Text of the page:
3 years ago

Estimates of global, regional, and national morbidity, mortality, and aetiologies of diarrhoeal diseases: a systematic analysis for the Global Burden of Disease Study 2015

The Global Burden of Diseases, Injuries, and Risk Factors Study 2015 (GBD 2015) provides an up-to-date analysis of the burden of diarrhoeal diseases. This study assesses cases, deaths, and aetiologies spanning the past 25 years and informs the changing picture of diarrhoeal disease worldwide. Methods We estimated diarrhoeal mortality by age, sex, geography, and year using the Cause of Death Ensemble Model (CODEm), a modelling platform shared across most causes of death in the GBD 2015 study. We modelled diarrhoeal morbidity, including incidence and prevalence, using a meta-regression platform called DisMod-MR. We estimated aetiologies for diarrhoeal diseases using a counterfactual approach that incorporates the aetiology-specific risk of diarrhoeal disease and the prevalence of the aetiology in diarrhoea episodes. We used the Socio-demographic Index, a summary indicator derived from measures of income per capita, educational attainment, and fertility, to assess trends in diarrhoeal mortality. The two leading risk factors for diarrhoea—childhood malnutrition and unsafe water, sanitation, and hygiene—were used in a decomposition analysis to establish the relative contribution of changes in diarrhoea disability-adjusted life-years (DALYs). Findings Globally, in 2015, we estimate that diarrhoea was a leading cause of death among all ages (1·31 million deaths, 95% uncertainty interval [95% UI] 1·23 million to 1·39 million), as well as a leading cause of DALYs because of its disproportionate impact on young children (71·59 million DALYs, 66·44 million to 77·21 million). Diarrhoea was a common cause of death among children under 5 years old (499 000 deaths, 95% UI 447 000–558 000). The number of deaths due to diarrhoea decreased by an estimated 20·8% (95% UI 15·4–26·1) from 2005 to 2015. Rotavirus was the leading cause of diarrhoea deaths (199 000, 95% UI 165 000–241 000), followed by Shigella spp (164 300, 85 000–278 700) and Salmonella spp (90 300, 95% UI 34 100–183 100). Among children under 5 years old, the three aetiologies responsible for the most deaths were rotavirus, Cryptosporidium spp, and Shigella spp. Improvements in safe water and sanitation have decreased diarrhoeal DALYs by 13·4%, and reductions in childhood undernutrition have decreased diarrhoeal DALYs by 10·0% between 2005 and 2015. Interpretation At the global level, deaths due to diarrhoeal diseases have decreased substantially in the past 25 years, although progress has been faster in some countries than others. Diarrhoea remains a largely preventable disease and cause of death, and continued efforts to improve access to safe water, sanitation, and childhood nutrition will be important in reducing the global burden of diarrhoea. Funding Bill & Melinda Gates Foundation.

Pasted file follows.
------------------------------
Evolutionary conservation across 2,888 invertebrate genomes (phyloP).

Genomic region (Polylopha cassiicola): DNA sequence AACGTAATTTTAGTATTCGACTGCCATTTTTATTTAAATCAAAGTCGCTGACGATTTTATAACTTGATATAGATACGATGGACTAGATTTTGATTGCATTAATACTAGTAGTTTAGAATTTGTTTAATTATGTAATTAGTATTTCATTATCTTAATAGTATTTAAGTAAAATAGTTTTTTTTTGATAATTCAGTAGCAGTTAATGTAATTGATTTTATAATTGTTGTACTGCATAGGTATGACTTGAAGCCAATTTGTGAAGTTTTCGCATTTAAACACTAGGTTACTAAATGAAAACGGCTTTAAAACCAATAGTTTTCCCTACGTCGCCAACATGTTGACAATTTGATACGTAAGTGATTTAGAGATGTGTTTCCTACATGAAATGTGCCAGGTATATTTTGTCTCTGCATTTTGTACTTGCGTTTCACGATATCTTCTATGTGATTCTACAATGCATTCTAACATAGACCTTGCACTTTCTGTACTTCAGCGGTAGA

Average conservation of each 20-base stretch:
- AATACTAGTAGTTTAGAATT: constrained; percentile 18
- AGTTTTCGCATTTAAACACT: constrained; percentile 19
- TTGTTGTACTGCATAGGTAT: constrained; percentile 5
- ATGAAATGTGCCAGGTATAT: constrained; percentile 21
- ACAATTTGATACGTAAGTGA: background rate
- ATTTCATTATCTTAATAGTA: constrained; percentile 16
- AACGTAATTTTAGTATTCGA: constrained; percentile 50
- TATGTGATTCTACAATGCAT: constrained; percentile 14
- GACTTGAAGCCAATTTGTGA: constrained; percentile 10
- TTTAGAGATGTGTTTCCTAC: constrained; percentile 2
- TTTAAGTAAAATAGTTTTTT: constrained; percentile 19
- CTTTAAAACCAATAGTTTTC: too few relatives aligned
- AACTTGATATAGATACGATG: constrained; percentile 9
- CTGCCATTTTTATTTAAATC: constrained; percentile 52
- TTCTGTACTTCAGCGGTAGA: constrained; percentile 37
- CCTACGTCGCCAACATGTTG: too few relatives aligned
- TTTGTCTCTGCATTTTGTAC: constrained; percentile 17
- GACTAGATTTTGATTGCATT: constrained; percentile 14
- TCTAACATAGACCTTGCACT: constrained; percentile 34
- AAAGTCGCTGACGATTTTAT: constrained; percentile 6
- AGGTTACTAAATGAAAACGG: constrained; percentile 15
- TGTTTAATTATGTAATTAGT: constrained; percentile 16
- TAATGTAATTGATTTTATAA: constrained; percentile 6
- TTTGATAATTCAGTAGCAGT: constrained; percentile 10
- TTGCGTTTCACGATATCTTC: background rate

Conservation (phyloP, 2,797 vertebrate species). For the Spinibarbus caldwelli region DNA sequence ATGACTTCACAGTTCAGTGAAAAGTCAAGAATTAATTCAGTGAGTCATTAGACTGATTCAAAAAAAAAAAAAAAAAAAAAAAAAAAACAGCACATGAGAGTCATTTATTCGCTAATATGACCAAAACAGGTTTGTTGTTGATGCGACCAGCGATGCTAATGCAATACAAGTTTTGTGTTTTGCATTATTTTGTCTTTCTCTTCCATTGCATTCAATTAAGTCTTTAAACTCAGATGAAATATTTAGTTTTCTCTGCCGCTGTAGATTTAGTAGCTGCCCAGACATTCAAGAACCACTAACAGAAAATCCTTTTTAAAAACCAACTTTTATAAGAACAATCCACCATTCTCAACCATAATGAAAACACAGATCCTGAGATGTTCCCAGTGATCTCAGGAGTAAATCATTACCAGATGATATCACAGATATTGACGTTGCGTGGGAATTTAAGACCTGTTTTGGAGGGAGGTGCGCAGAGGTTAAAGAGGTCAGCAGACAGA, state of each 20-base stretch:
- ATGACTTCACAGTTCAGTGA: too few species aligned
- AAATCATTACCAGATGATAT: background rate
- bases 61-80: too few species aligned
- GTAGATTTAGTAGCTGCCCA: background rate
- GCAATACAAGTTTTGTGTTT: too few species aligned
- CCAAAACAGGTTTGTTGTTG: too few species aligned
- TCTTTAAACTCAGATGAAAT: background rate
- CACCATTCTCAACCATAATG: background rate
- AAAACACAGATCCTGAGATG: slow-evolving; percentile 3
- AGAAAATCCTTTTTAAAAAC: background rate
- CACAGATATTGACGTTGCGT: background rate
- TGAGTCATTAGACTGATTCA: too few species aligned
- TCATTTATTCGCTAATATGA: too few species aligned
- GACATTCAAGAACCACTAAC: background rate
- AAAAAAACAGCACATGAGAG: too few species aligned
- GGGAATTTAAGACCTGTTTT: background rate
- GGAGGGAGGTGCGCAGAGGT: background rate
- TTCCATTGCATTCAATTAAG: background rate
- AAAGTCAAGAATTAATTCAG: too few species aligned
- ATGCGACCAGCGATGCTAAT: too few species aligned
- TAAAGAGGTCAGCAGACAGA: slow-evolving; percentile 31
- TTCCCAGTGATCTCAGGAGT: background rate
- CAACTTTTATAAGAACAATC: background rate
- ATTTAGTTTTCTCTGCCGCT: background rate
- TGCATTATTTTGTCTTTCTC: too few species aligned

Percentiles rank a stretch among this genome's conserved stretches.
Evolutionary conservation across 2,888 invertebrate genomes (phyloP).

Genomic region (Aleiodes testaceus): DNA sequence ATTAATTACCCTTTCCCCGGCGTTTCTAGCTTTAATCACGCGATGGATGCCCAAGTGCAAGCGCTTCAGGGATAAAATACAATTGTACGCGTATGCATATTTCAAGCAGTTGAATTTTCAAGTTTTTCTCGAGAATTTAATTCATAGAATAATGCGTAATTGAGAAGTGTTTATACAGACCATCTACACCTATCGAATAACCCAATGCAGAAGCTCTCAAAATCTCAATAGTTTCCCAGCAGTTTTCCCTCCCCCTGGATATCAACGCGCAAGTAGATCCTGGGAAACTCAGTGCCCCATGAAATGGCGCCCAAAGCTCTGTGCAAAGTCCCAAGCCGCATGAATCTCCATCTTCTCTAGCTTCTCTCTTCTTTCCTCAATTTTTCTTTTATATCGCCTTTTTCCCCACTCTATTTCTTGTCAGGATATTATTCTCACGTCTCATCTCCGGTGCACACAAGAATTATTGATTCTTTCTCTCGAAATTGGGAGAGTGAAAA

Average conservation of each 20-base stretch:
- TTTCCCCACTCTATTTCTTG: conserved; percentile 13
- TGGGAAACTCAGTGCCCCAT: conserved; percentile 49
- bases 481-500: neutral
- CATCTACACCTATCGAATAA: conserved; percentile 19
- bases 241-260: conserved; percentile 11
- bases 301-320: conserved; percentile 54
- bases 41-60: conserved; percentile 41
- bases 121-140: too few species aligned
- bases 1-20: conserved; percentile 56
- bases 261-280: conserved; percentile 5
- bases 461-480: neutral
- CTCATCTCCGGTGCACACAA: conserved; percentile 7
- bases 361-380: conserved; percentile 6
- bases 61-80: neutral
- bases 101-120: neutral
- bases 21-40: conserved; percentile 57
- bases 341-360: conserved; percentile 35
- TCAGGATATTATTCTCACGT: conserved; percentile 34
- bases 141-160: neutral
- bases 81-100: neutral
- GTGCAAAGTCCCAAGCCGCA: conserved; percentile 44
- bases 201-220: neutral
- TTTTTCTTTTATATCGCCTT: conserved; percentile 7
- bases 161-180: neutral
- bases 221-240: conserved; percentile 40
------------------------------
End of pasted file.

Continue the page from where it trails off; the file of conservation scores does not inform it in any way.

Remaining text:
Publisher URL: www.sciencedirect.com/science

DOI: S1473309917302761

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